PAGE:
Difference between revisions of "Knife Guide"
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This guide is intended to cover the basics (and specifics) of kitchen knife selection, care, and terminology. The goal is to provide a guide to purchasing the
This guide is intended to cover the basics (and specifics) of kitchen knife selection, care, and terminology. The goal is to provide a guide to purchasing the knives for your budget and uses.
Revision as of 00:19, 20 June 2006
This guide is intended to cover the basics (and specifics) of kitchen knife selection, care, and terminology. The goal is to provide a guide to purchasing the right knives for your budget and uses.
Before getting on to a discussion of the knives themselves, it is important to understand the terms that will be used to discuss them.
- The bevel is the actual angle of the sharpened edge of the knife (not the angle of the flats of the blade!). Bevels on western-style knives (German and French) tend to stay around 20°. Bevels on Japanese knives tend to be shallower, usually around 15°. Most knives available today are double-bevel, meaning that they are ground and sharpened on both sides of the blade, but some traditional-style Japanese knives are single-bevel (ground and sharpened on only one side of the blade). The bevel angle is the single most important piece of information when having your knives sharpened or sharpening them yourselves.
- Grantons are small, oval-shaped hollows ground out of the blade near the edge. They reduce surface tension which allows for easier cutting through certain foods. They are optional on most knives.
- The point, the blade, and the handle - If you don't know what these are, you probably shouldn't be in a kitchen.
- Forging - Most high-quality western style knives are forged. That is, the material is brought to high temperatures and then hammered into shape. For most modern mass-produced forged knives, this is done by using machines to hammer the metal into die forms, a process known as drop forging. Hand-forged knives are pretty much relegated to blacksmiths turning out custom knives or small runs of popular designs.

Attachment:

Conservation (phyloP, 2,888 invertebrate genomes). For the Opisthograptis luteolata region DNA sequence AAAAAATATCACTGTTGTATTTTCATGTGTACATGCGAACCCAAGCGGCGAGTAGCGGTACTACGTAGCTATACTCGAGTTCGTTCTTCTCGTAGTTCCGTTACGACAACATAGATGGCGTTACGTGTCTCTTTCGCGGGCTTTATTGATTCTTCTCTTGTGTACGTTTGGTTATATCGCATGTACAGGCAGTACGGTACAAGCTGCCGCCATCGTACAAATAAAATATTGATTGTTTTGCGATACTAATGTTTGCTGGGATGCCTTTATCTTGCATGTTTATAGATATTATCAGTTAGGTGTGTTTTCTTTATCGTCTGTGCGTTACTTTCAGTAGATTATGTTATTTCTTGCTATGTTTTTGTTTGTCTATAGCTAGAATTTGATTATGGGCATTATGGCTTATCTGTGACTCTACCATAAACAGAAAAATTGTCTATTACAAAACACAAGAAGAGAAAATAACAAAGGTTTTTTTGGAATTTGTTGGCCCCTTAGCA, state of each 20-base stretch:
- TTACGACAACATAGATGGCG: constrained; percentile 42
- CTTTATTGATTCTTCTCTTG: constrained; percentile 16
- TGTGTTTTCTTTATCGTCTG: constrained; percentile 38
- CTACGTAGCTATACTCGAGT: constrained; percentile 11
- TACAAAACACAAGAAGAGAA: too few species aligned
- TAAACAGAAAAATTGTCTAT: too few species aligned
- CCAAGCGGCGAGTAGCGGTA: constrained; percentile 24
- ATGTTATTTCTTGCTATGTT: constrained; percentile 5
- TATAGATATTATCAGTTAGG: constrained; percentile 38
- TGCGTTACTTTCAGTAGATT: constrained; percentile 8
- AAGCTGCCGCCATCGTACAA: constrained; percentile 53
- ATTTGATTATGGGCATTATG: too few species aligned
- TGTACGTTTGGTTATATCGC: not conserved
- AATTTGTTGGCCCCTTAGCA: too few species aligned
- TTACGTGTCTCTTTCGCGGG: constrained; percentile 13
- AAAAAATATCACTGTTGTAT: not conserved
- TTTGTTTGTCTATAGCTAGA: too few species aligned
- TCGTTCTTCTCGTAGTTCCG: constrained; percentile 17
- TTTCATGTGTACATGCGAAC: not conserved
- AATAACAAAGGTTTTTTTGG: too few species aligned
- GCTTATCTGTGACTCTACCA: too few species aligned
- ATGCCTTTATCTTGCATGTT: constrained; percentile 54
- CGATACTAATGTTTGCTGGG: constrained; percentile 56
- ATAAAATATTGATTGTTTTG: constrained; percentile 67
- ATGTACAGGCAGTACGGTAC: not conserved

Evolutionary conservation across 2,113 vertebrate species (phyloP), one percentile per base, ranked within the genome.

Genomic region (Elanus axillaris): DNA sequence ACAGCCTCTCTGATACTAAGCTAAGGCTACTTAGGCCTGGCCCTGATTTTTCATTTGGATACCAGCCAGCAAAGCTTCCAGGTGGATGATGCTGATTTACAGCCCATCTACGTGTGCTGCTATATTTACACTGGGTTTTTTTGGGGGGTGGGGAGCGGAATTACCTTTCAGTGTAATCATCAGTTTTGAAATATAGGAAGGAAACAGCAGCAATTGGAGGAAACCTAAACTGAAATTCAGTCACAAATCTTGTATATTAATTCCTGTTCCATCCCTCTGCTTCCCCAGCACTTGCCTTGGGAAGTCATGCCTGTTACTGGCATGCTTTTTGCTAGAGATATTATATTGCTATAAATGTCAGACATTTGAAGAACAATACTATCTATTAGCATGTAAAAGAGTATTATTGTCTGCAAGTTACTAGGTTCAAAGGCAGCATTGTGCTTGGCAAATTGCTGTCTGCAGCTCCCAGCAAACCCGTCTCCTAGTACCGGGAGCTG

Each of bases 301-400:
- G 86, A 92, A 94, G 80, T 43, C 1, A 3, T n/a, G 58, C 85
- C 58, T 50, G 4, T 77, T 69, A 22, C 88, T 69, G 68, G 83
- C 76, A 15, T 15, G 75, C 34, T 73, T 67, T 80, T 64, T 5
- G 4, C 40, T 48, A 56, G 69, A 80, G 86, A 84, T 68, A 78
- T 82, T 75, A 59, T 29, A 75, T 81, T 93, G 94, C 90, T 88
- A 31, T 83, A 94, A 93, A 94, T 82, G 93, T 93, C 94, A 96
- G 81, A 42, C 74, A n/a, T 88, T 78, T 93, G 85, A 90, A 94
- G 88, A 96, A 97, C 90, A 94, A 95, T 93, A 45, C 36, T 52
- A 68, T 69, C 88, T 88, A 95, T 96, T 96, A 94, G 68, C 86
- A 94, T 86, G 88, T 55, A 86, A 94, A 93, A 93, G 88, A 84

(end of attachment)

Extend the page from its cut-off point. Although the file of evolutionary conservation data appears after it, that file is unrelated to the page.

- Stamping - Also known as blocking, stamping is the process of cutting the knife profile directly from rolled steel, which is then ground and sharpened. Most inexpensive western style knives are stamped. Oddly, most high-quality mass-produced Japanese knives are also stamped, and have the bolster welded on. Stamped knives tend to be thinner and lighter than forged knives, but with high-quality steels can equal their forged brethren in edge-holding capability.
- Stainless Steel - The most popular material for knives by far, stainless steels are alloyed from iron and various other metals (usually chromium, nickel, carbon, and molybdenum) so that the resultant material does not tarnish or rust. Stainless steels are generally softer than carbon steels in the same price range, and the best carbon steels will always be harder (and thus hold an edge longer) than stainless steels.
- Carbon Steel - Carbon steels are generally alloyed from iron and carbon, with little else coming into play. Knives made of carbon steel can reach very high levels of hardness, but tarnish and rust easily, and thus must be oiled regularly and washed and dried quickly after use.
- Ceramic - A relative newcomer to the knife scene, hard ceramics have the advantage of extremely long edge-holding capability, at the cost of brittleness, expensive maintenance (when needed), and smaller available sizes. Expect further advances in the field of ceramic materials to expand their prevalence in cutlery.
Choosing Your Knives
The Very Basics
- Chef's Knife - More than 90% of what you're going to be doing in the kitchen can be accomplished with a chef's knife. If you're going to spend money on a knife, spend it on this one. Ideally, you should try some out in a store to see whether you like a full bolster or not. Comparing Wusthof or Henckels to Shun or Global at a Williams-Sonoma is a good idea; they'll let you handle the knives. This will also give you an idea if you like the heaver forged German blades or the lighter stamped Japanese style. Modern Japanese Gyutos are very similar to western chef's knives, with the main difference being a shallower belly. The following knives are recommended.
- Under $30
- Under $60
- Around $100
- More than that
- Way more than that
- I don't know what you're buying here, but I'd be scared to use it to cut anything harder than a marshmallow.
- Paring Knife/Utility Knife - Mainly used for smaller work than the chef's knife can easily handle. You can go expensive or cheap here, depending on how often you think you'll use one, but having a cheap one on hand for random beating on crap with is a good idea. The modern-style Japanese "petty" is equivalent. The recommended families for the chef's knife carry over here as well.